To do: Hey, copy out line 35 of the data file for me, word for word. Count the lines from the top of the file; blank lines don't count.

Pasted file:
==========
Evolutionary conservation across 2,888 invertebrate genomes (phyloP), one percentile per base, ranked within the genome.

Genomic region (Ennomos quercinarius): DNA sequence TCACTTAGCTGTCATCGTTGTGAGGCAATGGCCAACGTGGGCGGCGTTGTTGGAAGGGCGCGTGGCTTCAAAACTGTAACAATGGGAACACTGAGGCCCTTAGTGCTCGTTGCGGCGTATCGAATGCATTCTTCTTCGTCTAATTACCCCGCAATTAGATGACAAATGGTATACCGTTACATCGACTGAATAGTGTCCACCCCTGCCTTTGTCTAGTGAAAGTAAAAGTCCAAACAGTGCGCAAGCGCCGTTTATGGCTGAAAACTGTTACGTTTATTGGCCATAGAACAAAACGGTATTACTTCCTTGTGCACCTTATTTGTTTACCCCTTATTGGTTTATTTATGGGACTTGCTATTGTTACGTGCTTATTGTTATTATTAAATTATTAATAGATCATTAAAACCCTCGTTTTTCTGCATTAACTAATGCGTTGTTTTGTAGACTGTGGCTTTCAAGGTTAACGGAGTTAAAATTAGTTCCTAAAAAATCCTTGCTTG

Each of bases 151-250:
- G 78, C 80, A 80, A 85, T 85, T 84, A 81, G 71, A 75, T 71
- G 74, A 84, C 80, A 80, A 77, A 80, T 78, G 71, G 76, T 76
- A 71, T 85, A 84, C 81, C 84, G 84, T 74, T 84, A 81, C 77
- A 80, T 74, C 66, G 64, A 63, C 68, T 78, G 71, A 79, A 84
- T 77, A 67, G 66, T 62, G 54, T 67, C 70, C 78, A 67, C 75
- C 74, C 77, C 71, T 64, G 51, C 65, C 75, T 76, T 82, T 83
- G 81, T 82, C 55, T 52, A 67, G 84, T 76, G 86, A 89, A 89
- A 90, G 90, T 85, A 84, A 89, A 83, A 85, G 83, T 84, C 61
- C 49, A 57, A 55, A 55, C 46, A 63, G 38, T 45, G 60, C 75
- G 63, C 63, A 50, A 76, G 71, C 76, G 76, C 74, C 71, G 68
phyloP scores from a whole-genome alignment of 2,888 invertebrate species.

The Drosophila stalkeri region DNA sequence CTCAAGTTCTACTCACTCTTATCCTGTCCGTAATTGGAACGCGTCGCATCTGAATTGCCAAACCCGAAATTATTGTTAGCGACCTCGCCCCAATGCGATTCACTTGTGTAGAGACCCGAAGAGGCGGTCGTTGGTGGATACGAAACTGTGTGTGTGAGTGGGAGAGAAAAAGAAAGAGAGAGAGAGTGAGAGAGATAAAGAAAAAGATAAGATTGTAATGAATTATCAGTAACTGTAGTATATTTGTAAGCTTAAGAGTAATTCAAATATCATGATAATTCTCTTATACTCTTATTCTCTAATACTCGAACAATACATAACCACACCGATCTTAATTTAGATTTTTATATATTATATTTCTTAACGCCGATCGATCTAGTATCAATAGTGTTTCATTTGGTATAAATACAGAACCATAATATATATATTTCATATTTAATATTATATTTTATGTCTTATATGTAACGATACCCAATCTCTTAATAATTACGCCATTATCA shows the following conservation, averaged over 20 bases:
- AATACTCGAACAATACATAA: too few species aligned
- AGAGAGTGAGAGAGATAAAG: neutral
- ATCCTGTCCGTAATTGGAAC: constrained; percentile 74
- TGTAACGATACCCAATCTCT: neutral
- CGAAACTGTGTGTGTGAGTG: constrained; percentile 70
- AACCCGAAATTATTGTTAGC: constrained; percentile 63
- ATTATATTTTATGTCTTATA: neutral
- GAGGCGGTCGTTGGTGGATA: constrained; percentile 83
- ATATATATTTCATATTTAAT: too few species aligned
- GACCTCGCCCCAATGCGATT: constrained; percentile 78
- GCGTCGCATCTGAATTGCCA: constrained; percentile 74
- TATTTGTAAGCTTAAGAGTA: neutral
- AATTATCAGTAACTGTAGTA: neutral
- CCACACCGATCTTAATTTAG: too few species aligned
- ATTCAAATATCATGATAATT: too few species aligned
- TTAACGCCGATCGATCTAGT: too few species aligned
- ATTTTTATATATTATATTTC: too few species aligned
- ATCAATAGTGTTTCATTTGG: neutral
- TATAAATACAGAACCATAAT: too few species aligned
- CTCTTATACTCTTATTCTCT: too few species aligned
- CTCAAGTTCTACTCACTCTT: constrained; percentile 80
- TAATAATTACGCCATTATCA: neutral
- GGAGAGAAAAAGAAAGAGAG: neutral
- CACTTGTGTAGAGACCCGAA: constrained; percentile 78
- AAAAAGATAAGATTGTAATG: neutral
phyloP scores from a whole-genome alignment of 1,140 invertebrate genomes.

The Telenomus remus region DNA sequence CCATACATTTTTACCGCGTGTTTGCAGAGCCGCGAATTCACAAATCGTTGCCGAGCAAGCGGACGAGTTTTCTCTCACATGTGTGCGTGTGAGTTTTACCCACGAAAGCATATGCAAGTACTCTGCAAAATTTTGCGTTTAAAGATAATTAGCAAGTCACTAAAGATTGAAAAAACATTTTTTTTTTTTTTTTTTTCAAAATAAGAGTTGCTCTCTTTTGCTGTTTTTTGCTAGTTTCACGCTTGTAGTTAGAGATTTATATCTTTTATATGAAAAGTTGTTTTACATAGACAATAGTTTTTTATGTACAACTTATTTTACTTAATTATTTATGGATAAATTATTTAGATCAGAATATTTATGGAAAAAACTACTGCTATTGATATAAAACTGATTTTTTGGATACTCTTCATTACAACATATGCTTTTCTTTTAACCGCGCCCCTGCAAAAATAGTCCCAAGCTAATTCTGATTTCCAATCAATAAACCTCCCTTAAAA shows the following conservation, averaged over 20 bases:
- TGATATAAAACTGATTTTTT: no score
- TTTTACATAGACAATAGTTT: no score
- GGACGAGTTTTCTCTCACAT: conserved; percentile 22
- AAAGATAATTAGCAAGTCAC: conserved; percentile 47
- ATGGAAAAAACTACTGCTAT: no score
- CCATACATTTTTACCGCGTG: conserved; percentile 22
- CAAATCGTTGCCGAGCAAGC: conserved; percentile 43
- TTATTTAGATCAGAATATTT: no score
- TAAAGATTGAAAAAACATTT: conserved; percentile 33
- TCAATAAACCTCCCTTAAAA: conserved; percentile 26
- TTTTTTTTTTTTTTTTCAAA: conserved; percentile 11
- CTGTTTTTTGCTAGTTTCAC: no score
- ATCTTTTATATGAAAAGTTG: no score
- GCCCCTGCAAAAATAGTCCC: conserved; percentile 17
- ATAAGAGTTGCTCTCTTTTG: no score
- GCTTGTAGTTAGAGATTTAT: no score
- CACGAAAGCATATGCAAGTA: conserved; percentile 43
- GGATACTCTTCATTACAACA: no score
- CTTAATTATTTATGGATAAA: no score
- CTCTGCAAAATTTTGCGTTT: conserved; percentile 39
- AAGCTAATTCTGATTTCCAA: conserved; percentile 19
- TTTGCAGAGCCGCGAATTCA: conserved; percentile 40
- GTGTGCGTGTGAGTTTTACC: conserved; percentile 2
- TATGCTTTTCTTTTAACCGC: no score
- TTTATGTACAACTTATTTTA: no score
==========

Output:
- CTCTTATACTCTTATTCTCT: too few species aligned